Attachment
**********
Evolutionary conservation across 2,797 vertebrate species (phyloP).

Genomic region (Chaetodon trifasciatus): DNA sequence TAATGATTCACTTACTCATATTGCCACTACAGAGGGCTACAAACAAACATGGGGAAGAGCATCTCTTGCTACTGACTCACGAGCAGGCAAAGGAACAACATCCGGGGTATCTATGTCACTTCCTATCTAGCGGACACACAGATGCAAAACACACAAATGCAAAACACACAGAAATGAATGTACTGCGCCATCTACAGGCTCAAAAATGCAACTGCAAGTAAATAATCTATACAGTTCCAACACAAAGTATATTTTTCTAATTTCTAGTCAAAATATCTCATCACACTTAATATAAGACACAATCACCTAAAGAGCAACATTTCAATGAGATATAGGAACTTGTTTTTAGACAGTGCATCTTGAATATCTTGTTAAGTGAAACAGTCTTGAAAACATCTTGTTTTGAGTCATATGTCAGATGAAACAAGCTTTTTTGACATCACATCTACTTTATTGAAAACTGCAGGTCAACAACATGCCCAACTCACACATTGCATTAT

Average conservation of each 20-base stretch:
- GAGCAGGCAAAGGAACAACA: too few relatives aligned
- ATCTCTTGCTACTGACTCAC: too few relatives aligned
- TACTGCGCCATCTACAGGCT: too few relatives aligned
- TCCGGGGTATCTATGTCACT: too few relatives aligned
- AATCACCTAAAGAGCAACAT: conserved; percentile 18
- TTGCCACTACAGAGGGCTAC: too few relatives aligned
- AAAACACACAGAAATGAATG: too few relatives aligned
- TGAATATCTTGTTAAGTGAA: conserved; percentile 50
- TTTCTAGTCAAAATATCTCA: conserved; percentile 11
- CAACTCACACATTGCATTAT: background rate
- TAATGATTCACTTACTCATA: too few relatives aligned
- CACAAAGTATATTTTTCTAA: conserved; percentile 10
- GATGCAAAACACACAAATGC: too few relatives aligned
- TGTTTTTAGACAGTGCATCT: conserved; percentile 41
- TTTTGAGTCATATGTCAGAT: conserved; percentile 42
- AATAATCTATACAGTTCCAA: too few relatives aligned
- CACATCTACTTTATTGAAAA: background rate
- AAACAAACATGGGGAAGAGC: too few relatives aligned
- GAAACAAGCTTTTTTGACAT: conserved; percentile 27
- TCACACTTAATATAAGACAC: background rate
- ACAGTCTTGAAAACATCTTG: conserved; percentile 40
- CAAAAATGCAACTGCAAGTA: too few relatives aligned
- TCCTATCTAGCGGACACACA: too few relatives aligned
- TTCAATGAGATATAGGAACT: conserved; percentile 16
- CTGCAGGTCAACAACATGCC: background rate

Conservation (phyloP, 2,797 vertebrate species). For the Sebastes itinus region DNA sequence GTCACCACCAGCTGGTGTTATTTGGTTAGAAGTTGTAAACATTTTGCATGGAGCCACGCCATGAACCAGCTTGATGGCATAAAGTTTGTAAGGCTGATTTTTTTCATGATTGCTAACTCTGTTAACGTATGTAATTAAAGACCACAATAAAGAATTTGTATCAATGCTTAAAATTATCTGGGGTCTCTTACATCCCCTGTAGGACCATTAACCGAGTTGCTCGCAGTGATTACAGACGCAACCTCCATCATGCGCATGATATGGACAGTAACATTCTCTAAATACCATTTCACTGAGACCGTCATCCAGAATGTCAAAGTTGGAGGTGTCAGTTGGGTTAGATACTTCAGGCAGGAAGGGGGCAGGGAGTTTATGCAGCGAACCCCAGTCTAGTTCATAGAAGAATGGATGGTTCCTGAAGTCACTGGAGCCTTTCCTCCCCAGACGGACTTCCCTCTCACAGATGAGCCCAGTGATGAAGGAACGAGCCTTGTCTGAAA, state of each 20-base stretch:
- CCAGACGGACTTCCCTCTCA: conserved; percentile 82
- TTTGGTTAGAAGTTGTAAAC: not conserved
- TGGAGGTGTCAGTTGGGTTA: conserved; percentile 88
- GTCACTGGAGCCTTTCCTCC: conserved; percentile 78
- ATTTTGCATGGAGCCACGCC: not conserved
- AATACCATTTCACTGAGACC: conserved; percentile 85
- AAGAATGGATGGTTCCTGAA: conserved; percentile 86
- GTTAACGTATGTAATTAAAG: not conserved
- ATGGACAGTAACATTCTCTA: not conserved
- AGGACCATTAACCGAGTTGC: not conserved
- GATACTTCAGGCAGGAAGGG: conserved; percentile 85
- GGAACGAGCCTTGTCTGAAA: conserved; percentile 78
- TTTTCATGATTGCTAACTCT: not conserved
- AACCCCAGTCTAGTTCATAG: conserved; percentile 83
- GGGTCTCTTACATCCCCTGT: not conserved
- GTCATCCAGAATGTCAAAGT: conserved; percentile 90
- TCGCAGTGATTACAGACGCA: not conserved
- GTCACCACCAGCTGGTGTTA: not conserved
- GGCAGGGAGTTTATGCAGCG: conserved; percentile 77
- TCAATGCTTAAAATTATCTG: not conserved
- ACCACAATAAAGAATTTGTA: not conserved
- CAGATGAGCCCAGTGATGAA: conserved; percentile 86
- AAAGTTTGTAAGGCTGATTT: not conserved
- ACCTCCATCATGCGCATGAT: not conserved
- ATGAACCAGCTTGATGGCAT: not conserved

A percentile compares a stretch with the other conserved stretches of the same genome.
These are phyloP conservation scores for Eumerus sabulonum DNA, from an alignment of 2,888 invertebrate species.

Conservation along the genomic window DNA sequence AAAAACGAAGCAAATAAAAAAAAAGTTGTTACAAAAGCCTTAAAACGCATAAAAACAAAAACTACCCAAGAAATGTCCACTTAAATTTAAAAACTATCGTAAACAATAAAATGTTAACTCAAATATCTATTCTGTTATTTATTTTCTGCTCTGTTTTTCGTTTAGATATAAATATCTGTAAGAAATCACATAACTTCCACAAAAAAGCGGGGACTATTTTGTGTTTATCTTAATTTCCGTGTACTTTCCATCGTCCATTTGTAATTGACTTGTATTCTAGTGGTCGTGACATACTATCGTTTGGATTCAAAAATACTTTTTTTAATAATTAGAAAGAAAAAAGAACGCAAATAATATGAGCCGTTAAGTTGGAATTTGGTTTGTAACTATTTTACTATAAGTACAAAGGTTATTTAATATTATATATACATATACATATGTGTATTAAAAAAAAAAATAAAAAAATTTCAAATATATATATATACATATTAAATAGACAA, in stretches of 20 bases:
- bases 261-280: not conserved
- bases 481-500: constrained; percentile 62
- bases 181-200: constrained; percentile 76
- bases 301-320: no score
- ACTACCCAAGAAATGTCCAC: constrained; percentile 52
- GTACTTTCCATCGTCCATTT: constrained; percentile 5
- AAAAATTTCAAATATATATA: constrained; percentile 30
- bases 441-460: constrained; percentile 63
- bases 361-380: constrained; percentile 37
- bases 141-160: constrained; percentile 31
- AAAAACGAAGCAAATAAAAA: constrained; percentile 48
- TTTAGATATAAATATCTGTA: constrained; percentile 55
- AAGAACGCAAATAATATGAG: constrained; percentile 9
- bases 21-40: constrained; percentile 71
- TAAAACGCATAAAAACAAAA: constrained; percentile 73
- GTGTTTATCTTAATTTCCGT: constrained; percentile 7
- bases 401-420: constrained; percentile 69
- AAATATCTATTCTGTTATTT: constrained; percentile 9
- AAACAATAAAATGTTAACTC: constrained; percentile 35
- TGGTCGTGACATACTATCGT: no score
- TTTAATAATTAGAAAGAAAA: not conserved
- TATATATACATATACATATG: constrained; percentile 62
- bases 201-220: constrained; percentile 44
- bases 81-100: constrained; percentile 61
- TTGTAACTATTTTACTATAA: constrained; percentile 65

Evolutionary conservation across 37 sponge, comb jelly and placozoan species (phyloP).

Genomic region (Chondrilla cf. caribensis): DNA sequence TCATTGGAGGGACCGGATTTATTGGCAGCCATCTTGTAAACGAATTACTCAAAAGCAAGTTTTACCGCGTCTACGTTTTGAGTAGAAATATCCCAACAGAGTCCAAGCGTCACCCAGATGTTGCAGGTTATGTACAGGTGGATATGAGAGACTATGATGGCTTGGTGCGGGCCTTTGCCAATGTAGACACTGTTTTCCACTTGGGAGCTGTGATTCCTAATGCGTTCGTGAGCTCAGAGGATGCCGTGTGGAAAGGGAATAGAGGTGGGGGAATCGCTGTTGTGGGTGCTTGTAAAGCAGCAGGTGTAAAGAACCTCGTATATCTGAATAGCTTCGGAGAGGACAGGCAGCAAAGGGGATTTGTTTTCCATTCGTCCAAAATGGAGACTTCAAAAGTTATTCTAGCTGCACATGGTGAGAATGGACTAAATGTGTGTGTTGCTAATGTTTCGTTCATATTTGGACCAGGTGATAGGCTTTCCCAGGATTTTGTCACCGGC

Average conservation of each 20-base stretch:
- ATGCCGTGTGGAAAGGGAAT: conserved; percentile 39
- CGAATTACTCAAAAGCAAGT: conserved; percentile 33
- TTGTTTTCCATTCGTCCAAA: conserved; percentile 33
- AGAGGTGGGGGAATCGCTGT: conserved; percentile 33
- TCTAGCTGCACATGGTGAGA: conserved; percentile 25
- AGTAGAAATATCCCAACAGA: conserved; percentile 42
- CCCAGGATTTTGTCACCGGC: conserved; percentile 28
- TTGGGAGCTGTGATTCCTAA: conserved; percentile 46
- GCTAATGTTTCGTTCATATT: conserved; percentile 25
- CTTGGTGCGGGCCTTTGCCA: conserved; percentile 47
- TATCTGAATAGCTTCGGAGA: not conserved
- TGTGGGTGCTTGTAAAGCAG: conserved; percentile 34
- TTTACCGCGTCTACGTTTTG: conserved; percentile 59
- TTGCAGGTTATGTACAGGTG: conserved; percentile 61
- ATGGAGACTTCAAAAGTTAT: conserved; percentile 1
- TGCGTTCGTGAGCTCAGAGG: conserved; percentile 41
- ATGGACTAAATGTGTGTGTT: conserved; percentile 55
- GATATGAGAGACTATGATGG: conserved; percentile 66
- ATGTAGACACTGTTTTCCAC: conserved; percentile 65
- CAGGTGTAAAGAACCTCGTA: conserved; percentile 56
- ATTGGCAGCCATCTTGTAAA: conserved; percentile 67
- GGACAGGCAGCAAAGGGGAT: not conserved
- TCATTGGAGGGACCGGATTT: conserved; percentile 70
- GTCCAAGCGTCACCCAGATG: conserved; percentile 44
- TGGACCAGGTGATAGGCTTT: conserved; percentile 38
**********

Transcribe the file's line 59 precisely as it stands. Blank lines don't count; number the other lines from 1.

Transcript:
- bases 481-500: constrained; percentile 62